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#205824
We have a cabin up in northern Minnesota and we like to turn the gas valve for the kitchen off when we're not there to keep things a little safer. But the valve is on the outside wall and especially in the winter it's a pain to get to it through all the snow so I'd rather have some kind of a switch inside I could just use to turn it on and off whenever I want.

I could 3D print a sort of mechanical adapter to replace the little blue handle on the valve, but I’m not sure what the best device is to use to actually turn the valve. It just has to move 90 degrees back and forth. Is a servo the right tool for the job, or could it be simpler to use some sort of motor? And what’s the right way to detect when it has turned all the way to the limit in both directions? Can I be super crude and just hold a button down for a few seconds and let the motor jam when it goes to the limit? Or is that dumb? And what’s the easiest way to go in reverse?

The valve turns relatively easily, so not a lot of torque is needed. But I suppose in the bitter cold it might get a bit sticky sometimes. If I could make something simple that just needs a hole drilled through the wall for wiring, that would be really handy. Thanks for any ideas! Steve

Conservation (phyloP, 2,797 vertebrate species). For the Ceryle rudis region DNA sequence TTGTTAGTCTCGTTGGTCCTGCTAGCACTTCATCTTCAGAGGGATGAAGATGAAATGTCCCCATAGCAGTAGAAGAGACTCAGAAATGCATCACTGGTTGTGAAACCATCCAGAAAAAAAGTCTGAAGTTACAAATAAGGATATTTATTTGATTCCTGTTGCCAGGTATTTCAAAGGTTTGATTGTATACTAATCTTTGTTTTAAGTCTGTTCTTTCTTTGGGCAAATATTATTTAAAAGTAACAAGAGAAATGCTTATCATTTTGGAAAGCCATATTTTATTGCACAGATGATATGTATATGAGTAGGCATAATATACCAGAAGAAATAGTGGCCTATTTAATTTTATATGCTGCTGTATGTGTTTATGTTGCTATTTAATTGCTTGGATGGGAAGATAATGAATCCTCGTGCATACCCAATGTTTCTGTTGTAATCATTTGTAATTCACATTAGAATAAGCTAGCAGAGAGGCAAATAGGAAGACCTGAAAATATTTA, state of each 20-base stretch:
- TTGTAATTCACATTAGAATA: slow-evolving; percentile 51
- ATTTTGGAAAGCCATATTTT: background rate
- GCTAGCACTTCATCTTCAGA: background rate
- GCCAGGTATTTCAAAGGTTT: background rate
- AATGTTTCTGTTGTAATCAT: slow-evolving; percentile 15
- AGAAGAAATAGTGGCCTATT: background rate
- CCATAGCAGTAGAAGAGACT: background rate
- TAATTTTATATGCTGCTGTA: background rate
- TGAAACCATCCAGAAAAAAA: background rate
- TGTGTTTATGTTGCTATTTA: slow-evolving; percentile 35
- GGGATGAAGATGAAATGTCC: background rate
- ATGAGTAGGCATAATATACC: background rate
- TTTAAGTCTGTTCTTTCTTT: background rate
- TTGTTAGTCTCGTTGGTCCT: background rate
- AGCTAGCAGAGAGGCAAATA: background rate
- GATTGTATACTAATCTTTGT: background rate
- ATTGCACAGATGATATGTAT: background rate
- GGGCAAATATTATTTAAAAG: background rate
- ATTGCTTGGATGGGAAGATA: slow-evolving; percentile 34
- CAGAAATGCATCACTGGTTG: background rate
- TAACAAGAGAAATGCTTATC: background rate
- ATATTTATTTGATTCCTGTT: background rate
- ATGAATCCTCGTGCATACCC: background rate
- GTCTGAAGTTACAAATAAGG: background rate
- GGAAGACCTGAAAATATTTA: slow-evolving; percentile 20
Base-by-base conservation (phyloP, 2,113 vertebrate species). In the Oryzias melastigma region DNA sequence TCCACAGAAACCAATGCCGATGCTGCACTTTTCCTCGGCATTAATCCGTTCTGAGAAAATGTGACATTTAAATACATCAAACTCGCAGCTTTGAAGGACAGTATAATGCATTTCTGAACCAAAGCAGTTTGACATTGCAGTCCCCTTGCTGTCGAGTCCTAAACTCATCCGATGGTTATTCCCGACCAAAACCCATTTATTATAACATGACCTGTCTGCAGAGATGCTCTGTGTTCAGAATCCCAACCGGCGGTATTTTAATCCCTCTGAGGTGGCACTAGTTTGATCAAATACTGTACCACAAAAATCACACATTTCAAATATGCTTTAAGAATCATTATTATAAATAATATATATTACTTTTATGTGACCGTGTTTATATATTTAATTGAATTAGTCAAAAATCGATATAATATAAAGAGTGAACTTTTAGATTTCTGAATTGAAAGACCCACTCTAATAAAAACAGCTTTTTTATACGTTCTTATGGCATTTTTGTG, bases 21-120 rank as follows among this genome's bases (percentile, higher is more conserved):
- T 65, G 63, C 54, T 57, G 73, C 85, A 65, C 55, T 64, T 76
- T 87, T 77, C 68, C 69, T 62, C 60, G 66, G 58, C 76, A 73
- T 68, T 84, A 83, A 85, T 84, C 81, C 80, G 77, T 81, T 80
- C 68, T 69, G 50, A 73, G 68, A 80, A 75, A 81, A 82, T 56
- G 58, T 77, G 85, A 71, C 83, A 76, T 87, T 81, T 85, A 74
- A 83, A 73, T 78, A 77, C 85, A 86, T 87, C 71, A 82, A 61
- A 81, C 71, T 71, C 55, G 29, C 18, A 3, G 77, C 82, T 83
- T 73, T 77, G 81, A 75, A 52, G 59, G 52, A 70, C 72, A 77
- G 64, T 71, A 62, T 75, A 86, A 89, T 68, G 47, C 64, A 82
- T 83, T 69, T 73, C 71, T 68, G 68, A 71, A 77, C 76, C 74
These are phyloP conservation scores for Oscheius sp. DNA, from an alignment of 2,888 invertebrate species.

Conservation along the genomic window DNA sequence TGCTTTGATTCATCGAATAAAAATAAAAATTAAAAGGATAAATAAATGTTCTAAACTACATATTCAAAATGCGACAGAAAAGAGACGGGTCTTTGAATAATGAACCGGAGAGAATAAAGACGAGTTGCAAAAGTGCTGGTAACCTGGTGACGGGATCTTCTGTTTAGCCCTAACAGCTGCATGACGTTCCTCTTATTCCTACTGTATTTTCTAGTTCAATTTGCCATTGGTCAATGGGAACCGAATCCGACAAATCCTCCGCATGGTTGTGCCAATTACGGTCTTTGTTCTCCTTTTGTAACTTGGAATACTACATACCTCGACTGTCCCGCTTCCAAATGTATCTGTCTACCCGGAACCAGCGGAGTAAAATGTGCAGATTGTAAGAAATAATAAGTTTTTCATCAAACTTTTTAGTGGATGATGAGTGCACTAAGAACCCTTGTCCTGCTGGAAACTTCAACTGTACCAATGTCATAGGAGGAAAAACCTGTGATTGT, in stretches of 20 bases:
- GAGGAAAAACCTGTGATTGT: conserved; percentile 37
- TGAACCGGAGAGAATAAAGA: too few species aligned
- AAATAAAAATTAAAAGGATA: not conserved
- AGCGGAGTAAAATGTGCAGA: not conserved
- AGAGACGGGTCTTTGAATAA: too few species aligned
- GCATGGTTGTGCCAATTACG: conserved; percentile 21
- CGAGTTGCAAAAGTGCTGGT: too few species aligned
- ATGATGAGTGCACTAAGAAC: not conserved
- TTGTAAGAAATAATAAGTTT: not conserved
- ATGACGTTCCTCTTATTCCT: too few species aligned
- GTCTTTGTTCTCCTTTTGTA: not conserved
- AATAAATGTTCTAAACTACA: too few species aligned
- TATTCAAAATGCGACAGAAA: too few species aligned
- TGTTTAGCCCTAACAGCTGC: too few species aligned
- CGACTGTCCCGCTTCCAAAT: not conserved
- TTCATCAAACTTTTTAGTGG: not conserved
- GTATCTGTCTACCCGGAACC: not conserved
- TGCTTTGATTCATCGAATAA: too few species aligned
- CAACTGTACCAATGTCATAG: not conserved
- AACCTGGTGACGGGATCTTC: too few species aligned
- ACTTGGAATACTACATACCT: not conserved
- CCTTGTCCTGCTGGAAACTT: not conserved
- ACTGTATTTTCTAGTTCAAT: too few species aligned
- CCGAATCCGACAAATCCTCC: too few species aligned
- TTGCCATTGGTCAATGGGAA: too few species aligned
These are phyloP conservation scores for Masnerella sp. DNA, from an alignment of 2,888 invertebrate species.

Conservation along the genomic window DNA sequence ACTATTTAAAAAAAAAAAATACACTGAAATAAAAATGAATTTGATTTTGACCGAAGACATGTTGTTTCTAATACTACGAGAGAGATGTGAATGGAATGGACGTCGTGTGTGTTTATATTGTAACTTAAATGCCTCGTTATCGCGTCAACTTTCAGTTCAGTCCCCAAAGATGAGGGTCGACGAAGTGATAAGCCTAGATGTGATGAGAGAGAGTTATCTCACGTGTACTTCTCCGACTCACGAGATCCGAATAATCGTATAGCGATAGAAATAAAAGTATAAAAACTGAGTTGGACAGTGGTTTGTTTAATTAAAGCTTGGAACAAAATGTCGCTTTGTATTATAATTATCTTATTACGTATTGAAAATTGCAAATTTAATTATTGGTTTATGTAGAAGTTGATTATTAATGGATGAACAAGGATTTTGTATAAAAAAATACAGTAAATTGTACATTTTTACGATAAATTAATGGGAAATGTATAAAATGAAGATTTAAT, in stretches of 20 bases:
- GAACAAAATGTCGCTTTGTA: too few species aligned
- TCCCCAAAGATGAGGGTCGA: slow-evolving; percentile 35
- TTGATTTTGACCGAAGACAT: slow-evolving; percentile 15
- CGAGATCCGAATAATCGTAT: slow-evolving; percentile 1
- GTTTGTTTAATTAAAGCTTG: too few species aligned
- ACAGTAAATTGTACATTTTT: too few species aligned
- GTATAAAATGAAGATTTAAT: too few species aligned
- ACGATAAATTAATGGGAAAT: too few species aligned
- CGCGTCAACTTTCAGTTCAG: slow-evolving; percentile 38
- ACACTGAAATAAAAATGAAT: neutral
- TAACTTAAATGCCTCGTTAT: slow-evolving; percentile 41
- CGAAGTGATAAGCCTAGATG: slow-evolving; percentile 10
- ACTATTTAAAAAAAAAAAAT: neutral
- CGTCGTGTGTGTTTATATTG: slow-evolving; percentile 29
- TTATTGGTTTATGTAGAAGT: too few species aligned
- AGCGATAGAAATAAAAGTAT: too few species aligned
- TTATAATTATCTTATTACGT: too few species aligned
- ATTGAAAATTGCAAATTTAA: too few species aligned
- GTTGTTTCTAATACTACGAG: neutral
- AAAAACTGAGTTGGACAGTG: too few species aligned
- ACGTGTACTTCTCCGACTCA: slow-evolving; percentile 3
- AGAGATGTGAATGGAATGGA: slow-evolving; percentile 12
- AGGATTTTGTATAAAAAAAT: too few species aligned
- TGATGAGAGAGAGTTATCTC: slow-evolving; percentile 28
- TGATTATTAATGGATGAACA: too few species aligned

#205827
Hi shighland!

Since you're working with gas, it would probably be best to use a purpose built electric gas valve so you know it's working exactly the way it should. If you know anyone that works in heating and cooling or that does gas fireplaces, they could probably get you a working valve from a junked furnace or fireplace. You can also buy them new on the internet or from a heating and cooling contractor. Check the valve you get, but most of them run on 24 volts AC and any large hardware store will carry 24 volt transformers you can use to power the valve.

If you want to try and hack a servo onto your existing valve, I'd go with something like our Servo Trigger, a large servo, a toggle switch and a 5 volt power supply. You'd need to figure a way to connect the servo up to the handle on your valve but the Servo Trigger can be programmed with the on and off positions and only needs a switch to change from on to off.

The parts below along with a few other miscellaneous bits would be what you need.
#205829
Make sure whatever solution you come up with is failsafe. There are two cases to deal with - turning the gas on when you don't want it on, and preventing turning the gas off.

To avoid accidental activation, I would make sure power is disconnected when you are not there. In addition, similar valves often use a motor to open the valve, and a spring to close it if power fails. You can find this style often used with hot water heating systems.

As for preventing turning it off, I would have a way of rapidly disconnecting the motor and having the handle still be present. That way, if the power is off or the control mechanism fails, you can still turn the gas off.

I would also look into a purely mechanical system with a bowden cable, like you find on lawn mower throttles or bike brakes. Less to go wrong there.
/mike